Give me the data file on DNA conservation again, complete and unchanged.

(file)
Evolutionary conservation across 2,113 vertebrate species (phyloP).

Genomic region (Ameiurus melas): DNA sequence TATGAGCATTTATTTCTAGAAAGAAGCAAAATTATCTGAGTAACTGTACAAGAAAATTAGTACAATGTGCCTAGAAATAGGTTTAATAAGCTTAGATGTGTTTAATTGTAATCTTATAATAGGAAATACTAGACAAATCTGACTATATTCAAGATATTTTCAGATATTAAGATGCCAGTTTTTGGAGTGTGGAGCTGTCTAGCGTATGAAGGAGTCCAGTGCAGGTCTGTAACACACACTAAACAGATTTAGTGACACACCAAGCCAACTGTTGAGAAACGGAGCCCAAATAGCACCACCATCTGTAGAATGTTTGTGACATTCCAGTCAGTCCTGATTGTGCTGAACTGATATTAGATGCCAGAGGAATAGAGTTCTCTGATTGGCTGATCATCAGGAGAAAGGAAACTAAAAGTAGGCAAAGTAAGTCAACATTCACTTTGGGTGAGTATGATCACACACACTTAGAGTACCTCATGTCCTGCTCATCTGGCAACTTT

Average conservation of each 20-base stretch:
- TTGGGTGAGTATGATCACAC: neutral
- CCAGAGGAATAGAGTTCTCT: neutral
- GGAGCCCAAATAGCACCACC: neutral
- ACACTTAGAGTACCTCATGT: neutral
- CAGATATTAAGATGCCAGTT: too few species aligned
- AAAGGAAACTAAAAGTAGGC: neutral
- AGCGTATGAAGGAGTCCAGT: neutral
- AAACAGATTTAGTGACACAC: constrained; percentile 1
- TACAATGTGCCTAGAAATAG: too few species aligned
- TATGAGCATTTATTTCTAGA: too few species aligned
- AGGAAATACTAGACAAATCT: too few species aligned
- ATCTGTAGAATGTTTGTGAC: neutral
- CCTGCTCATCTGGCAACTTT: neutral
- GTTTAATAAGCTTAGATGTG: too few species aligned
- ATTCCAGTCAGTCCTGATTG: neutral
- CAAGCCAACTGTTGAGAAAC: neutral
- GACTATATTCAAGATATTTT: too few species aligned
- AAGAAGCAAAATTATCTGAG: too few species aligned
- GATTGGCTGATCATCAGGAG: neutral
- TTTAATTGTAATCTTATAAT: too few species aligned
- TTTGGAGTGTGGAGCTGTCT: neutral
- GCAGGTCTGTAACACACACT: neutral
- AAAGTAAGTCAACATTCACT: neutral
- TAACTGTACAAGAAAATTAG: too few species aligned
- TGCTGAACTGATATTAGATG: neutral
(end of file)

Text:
Evolutionary conservation across 2,113 vertebrate species (phyloP).

Genomic region (Ameiurus melas): DNA sequence TATGAGCATTTATTTCTAGAAAGAAGCAAAATTATCTGAGTAACTGTACAAGAAAATTAGTACAATGTGCCTAGAAATAGGTTTAATAAGCTTAGATGTGTTTAATTGTAATCTTATAATAGGAAATACTAGACAAATCTGACTATATTCAAGATATTTTCAGATATTAAGATGCCAGTTTTTGGAGTGTGGAGCTGTCTAGCGTATGAAGGAGTCCAGTGCAGGTCTGTAACACACACTAAACAGATTTAGTGACACACCAAGCCAACTGTTGAGAAACGGAGCCCAAATAGCACCACCATCTGTAGAATGTTTGTGACATTCCAGTCAGTCCTGATTGTGCTGAACTGATATTAGATGCCAGAGGAATAGAGTTCTCTGATTGGCTGATCATCAGGAGAAAGGAAACTAAAAGTAGGCAAAGTAAGTCAACATTCACTTTGGGTGAGTATGATCACACACACTTAGAGTACCTCATGTCCTGCTCATCTGGCAACTTT

Average conservation of each 20-base stretch:
- TTGGGTGAGTATGATCACAC: neutral
- CCAGAGGAATAGAGTTCTCT: neutral
- GGAGCCCAAATAGCACCACC: neutral
- ACACTTAGAGTACCTCATGT: neutral
- CAGATATTAAGATGCCAGTT: too few species aligned
- AAAGGAAACTAAAAGTAGGC: neutral
- AGCGTATGAAGGAGTCCAGT: neutral
- AAACAGATTTAGTGACACAC: constrained; percentile 1
- TACAATGTGCCTAGAAATAG: too few species aligned
- TATGAGCATTTATTTCTAGA: too few species aligned
- AGGAAATACTAGACAAATCT: too few species aligned
- ATCTGTAGAATGTTTGTGAC: neutral
- CCTGCTCATCTGGCAACTTT: neutral
- GTTTAATAAGCTTAGATGTG: too few species aligned
- ATTCCAGTCAGTCCTGATTG: neutral
- CAAGCCAACTGTTGAGAAAC: neutral
- GACTATATTCAAGATATTTT: too few species aligned
- AAGAAGCAAAATTATCTGAG: too few species aligned
- GATTGGCTGATCATCAGGAG: neutral
- TTTAATTGTAATCTTATAAT: too few species aligned
- TTTGGAGTGTGGAGCTGTCT: neutral
- GCAGGTCTGTAACACACACT: neutral
- AAAGTAAGTCAACATTCACT: neutral
- TAACTGTACAAGAAAATTAG: too few species aligned
- TGCTGAACTGATATTAGATG: neutral